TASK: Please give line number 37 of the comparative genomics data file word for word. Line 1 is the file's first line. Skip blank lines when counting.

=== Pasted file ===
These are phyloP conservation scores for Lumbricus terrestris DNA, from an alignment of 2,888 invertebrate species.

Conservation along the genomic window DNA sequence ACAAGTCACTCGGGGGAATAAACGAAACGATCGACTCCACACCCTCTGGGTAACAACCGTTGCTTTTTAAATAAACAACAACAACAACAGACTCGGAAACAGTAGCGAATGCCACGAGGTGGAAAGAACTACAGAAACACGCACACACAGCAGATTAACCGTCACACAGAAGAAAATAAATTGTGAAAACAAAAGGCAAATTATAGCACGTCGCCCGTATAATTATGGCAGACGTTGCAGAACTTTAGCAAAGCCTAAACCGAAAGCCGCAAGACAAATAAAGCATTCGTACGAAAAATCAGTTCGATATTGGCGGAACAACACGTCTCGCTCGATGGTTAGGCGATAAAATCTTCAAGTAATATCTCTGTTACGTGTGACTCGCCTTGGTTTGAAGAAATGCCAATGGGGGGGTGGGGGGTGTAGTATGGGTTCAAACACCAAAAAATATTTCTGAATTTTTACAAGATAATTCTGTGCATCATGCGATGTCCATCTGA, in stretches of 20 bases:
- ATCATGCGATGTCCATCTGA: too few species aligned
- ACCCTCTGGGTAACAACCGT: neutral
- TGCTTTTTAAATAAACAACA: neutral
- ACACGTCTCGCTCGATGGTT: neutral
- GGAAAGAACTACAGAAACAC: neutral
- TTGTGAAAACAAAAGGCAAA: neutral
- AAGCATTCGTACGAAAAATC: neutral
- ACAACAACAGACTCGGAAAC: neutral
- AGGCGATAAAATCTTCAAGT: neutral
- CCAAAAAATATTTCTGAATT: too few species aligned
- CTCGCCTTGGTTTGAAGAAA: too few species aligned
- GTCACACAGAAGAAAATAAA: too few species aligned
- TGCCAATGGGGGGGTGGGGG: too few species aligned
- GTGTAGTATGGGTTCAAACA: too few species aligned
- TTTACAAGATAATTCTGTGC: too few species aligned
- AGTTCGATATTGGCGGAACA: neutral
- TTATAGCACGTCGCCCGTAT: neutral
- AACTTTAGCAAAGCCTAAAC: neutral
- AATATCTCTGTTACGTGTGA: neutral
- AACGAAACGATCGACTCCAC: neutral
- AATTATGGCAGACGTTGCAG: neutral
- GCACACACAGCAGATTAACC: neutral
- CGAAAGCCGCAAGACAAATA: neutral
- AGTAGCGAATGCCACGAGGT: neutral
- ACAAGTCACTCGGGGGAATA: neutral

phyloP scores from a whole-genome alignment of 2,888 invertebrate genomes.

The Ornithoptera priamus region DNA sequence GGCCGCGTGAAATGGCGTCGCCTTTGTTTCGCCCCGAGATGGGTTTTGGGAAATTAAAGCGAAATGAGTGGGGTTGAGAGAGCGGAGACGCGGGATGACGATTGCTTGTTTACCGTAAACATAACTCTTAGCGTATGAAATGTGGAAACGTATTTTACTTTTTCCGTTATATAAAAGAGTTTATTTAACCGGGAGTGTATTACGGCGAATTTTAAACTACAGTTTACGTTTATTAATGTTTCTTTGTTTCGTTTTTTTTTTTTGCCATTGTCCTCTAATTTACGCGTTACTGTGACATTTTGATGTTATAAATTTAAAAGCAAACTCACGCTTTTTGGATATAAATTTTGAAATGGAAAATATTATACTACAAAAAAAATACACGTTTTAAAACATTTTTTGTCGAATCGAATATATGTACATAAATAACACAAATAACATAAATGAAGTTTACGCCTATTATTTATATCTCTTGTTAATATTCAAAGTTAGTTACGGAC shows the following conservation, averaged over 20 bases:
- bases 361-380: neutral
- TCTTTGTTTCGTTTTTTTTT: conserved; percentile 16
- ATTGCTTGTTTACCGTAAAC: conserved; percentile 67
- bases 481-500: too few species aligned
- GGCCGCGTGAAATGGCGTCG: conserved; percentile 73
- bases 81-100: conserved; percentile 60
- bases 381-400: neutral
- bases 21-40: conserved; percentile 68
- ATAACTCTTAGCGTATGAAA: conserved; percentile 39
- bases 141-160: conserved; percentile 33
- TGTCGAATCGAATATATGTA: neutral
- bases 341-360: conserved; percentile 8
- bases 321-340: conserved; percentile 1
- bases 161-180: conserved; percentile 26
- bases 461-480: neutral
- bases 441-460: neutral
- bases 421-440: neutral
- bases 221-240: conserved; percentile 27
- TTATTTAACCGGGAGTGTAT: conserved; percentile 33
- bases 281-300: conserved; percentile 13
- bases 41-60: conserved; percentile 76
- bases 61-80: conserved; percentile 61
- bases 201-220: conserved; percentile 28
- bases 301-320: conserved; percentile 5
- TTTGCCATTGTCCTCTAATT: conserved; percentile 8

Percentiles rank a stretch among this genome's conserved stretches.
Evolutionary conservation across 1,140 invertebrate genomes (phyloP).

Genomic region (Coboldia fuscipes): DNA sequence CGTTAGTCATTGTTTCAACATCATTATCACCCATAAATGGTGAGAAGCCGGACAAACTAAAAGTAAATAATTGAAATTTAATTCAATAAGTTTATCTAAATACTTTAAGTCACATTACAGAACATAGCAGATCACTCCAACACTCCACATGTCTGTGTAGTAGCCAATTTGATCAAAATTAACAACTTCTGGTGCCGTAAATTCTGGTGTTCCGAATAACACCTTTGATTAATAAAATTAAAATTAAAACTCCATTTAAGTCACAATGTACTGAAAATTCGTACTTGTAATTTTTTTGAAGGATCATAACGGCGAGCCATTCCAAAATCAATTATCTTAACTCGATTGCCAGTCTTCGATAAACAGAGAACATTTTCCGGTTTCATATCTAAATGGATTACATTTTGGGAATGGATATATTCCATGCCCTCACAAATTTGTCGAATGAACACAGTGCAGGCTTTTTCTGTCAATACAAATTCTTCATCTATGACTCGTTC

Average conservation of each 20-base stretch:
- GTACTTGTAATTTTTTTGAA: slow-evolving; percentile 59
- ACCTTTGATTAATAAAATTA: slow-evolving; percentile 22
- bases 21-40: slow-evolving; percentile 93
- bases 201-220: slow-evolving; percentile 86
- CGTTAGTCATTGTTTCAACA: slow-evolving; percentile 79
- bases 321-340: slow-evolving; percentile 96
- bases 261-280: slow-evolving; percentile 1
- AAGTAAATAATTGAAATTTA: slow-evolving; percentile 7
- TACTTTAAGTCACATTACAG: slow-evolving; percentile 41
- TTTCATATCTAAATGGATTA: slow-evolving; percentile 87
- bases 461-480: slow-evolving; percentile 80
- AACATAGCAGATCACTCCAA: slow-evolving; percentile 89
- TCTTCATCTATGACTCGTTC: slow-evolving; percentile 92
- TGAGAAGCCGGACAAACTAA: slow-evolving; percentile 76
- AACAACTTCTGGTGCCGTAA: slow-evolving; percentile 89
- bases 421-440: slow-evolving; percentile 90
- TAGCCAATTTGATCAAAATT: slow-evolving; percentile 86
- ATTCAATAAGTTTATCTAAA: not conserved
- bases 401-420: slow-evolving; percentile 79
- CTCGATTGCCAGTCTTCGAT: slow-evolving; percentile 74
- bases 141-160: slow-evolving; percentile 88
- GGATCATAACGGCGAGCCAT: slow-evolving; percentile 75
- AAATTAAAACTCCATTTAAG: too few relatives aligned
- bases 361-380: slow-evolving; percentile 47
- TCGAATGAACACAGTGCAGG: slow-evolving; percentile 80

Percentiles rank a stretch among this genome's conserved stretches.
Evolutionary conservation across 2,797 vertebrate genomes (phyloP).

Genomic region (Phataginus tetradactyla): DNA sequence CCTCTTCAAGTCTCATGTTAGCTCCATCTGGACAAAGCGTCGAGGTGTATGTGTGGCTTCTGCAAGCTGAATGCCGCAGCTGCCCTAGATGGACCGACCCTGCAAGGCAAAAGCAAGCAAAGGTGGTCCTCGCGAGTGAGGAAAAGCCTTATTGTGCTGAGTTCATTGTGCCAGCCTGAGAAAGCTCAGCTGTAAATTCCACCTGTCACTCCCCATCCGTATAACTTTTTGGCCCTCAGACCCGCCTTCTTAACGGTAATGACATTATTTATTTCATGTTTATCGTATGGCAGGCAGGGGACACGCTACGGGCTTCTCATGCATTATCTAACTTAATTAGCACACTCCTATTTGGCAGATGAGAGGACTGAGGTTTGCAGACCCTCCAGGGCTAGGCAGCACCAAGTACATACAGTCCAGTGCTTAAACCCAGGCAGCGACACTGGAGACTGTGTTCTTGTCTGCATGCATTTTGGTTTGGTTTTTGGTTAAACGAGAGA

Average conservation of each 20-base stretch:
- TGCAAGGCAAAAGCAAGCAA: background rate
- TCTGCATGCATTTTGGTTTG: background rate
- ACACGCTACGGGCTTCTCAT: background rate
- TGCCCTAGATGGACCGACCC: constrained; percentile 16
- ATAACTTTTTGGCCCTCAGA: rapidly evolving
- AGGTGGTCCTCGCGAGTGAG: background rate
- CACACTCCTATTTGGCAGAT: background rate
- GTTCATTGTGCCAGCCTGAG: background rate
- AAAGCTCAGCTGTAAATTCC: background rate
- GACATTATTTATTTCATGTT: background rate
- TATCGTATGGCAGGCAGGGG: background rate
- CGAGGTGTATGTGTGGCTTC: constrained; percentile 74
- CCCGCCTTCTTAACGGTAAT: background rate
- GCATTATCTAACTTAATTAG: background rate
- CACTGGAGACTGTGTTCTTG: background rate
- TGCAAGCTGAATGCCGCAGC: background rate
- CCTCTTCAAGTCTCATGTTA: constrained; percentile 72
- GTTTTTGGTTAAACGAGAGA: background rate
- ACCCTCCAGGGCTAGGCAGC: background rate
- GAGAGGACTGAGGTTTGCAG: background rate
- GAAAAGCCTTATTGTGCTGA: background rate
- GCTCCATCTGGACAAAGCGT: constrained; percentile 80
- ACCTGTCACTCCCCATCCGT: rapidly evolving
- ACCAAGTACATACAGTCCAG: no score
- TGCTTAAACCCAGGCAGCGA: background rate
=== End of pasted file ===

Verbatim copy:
- bases 21-40: conserved; percentile 68